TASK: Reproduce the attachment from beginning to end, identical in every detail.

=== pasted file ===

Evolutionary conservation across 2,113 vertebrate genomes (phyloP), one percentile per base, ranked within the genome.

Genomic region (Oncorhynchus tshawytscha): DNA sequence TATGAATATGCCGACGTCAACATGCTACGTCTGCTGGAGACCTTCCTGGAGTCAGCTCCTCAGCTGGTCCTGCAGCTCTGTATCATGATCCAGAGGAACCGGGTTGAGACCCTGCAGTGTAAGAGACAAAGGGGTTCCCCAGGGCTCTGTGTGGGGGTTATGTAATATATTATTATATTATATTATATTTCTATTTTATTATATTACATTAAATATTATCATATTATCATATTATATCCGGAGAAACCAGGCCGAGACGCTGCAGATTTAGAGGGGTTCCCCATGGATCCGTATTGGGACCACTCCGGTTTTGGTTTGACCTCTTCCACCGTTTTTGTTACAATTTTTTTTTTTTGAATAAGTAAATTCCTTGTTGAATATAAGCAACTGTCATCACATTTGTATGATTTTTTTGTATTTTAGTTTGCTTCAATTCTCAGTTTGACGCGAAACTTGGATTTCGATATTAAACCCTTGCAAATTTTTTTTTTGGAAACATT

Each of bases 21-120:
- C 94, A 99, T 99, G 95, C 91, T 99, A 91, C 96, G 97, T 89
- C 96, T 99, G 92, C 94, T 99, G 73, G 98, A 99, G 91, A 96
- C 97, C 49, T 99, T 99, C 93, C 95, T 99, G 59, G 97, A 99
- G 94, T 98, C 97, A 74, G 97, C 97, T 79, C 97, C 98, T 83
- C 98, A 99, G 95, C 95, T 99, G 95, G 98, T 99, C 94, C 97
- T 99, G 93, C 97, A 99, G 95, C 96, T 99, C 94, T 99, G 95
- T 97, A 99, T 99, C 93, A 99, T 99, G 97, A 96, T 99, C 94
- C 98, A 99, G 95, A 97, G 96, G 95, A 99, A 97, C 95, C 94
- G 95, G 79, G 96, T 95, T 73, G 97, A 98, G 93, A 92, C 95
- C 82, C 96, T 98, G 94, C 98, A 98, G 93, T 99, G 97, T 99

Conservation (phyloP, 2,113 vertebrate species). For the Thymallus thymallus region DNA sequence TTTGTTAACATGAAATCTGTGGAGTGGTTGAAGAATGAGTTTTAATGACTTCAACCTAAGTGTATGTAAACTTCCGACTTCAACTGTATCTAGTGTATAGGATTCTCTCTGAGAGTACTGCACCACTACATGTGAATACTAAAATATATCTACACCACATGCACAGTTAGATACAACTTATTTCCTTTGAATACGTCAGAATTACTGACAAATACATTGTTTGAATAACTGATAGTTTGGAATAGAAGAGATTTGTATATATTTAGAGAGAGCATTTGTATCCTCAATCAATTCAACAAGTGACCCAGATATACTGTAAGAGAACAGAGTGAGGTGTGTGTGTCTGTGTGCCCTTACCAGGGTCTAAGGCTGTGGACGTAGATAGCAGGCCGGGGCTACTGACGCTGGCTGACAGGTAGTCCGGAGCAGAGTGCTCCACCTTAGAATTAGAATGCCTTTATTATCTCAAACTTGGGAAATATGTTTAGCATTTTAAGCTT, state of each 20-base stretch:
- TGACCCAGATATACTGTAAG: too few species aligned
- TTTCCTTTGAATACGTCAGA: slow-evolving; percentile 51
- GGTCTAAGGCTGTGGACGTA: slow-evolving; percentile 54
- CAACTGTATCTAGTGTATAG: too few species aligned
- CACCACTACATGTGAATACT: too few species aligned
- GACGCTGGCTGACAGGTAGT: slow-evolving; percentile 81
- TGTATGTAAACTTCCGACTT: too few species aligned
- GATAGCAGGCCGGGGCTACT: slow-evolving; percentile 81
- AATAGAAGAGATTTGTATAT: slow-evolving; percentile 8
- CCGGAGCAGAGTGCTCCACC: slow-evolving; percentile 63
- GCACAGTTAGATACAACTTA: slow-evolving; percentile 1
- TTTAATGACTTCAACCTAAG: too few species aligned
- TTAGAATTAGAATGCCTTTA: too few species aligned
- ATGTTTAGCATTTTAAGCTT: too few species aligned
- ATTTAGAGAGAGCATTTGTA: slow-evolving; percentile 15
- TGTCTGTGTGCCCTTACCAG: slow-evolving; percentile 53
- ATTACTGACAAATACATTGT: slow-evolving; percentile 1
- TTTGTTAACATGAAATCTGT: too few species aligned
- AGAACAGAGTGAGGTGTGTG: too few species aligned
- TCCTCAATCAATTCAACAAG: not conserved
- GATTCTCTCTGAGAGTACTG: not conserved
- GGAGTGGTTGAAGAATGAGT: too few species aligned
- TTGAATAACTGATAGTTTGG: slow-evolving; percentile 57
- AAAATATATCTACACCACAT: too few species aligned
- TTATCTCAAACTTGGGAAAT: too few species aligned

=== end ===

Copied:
Evolutionary conservation across 2,113 vertebrate genomes (phyloP), one percentile per base, ranked within the genome.

Genomic region (Oncorhynchus tshawytscha): DNA sequence TATGAATATGCCGACGTCAACATGCTACGTCTGCTGGAGACCTTCCTGGAGTCAGCTCCTCAGCTGGTCCTGCAGCTCTGTATCATGATCCAGAGGAACCGGGTTGAGACCCTGCAGTGTAAGAGACAAAGGGGTTCCCCAGGGCTCTGTGTGGGGGTTATGTAATATATTATTATATTATATTATATTTCTATTTTATTATATTACATTAAATATTATCATATTATCATATTATATCCGGAGAAACCAGGCCGAGACGCTGCAGATTTAGAGGGGTTCCCCATGGATCCGTATTGGGACCACTCCGGTTTTGGTTTGACCTCTTCCACCGTTTTTGTTACAATTTTTTTTTTTTGAATAAGTAAATTCCTTGTTGAATATAAGCAACTGTCATCACATTTGTATGATTTTTTTGTATTTTAGTTTGCTTCAATTCTCAGTTTGACGCGAAACTTGGATTTCGATATTAAACCCTTGCAAATTTTTTTTTTGGAAACATT

Each of bases 21-120:
- C 94, A 99, T 99, G 95, C 91, T 99, A 91, C 96, G 97, T 89
- C 96, T 99, G 92, C 94, T 99, G 73, G 98, A 99, G 91, A 96
- C 97, C 49, T 99, T 99, C 93, C 95, T 99, G 59, G 97, A 99
- G 94, T 98, C 97, A 74, G 97, C 97, T 79, C 97, C 98, T 83
- C 98, A 99, G 95, C 95, T 99, G 95, G 98, T 99, C 94, C 97
- T 99, G 93, C 97, A 99, G 95, C 96, T 99, C 94, T 99, G 95
- T 97, A 99, T 99, C 93, A 99, T 99, G 97, A 96, T 99, C 94
- C 98, A 99, G 95, A 97, G 96, G 95, A 99, A 97, C 95, C 94
- G 95, G 79, G 96, T 95, T 73, G 97, A 98, G 93, A 92, C 95
- C 82, C 96, T 98, G 94, C 98, A 98, G 93, T 99, G 97, T 99

Conservation (phyloP, 2,113 vertebrate species). For the Thymallus thymallus region DNA sequence TTTGTTAACATGAAATCTGTGGAGTGGTTGAAGAATGAGTTTTAATGACTTCAACCTAAGTGTATGTAAACTTCCGACTTCAACTGTATCTAGTGTATAGGATTCTCTCTGAGAGTACTGCACCACTACATGTGAATACTAAAATATATCTACACCACATGCACAGTTAGATACAACTTATTTCCTTTGAATACGTCAGAATTACTGACAAATACATTGTTTGAATAACTGATAGTTTGGAATAGAAGAGATTTGTATATATTTAGAGAGAGCATTTGTATCCTCAATCAATTCAACAAGTGACCCAGATATACTGTAAGAGAACAGAGTGAGGTGTGTGTGTCTGTGTGCCCTTACCAGGGTCTAAGGCTGTGGACGTAGATAGCAGGCCGGGGCTACTGACGCTGGCTGACAGGTAGTCCGGAGCAGAGTGCTCCACCTTAGAATTAGAATGCCTTTATTATCTCAAACTTGGGAAATATGTTTAGCATTTTAAGCTT, state of each 20-base stretch:
- TGACCCAGATATACTGTAAG: too few species aligned
- TTTCCTTTGAATACGTCAGA: slow-evolving; percentile 51
- GGTCTAAGGCTGTGGACGTA: slow-evolving; percentile 54
- CAACTGTATCTAGTGTATAG: too few species aligned
- CACCACTACATGTGAATACT: too few species aligned
- GACGCTGGCTGACAGGTAGT: slow-evolving; percentile 81
- TGTATGTAAACTTCCGACTT: too few species aligned
- GATAGCAGGCCGGGGCTACT: slow-evolving; percentile 81
- AATAGAAGAGATTTGTATAT: slow-evolving; percentile 8
- CCGGAGCAGAGTGCTCCACC: slow-evolving; percentile 63
- GCACAGTTAGATACAACTTA: slow-evolving; percentile 1
- TTTAATGACTTCAACCTAAG: too few species aligned
- TTAGAATTAGAATGCCTTTA: too few species aligned
- ATGTTTAGCATTTTAAGCTT: too few species aligned
- ATTTAGAGAGAGCATTTGTA: slow-evolving; percentile 15
- TGTCTGTGTGCCCTTACCAG: slow-evolving; percentile 53
- ATTACTGACAAATACATTGT: slow-evolving; percentile 1
- TTTGTTAACATGAAATCTGT: too few species aligned
- AGAACAGAGTGAGGTGTGTG: too few species aligned
- TCCTCAATCAATTCAACAAG: not conserved
- GATTCTCTCTGAGAGTACTG: not conserved
- GGAGTGGTTGAAGAATGAGT: too few species aligned
- TTGAATAACTGATAGTTTGG: slow-evolving; percentile 57
- AAAATATATCTACACCACAT: too few species aligned
- TTATCTCAAACTTGGGAAAT: too few species aligned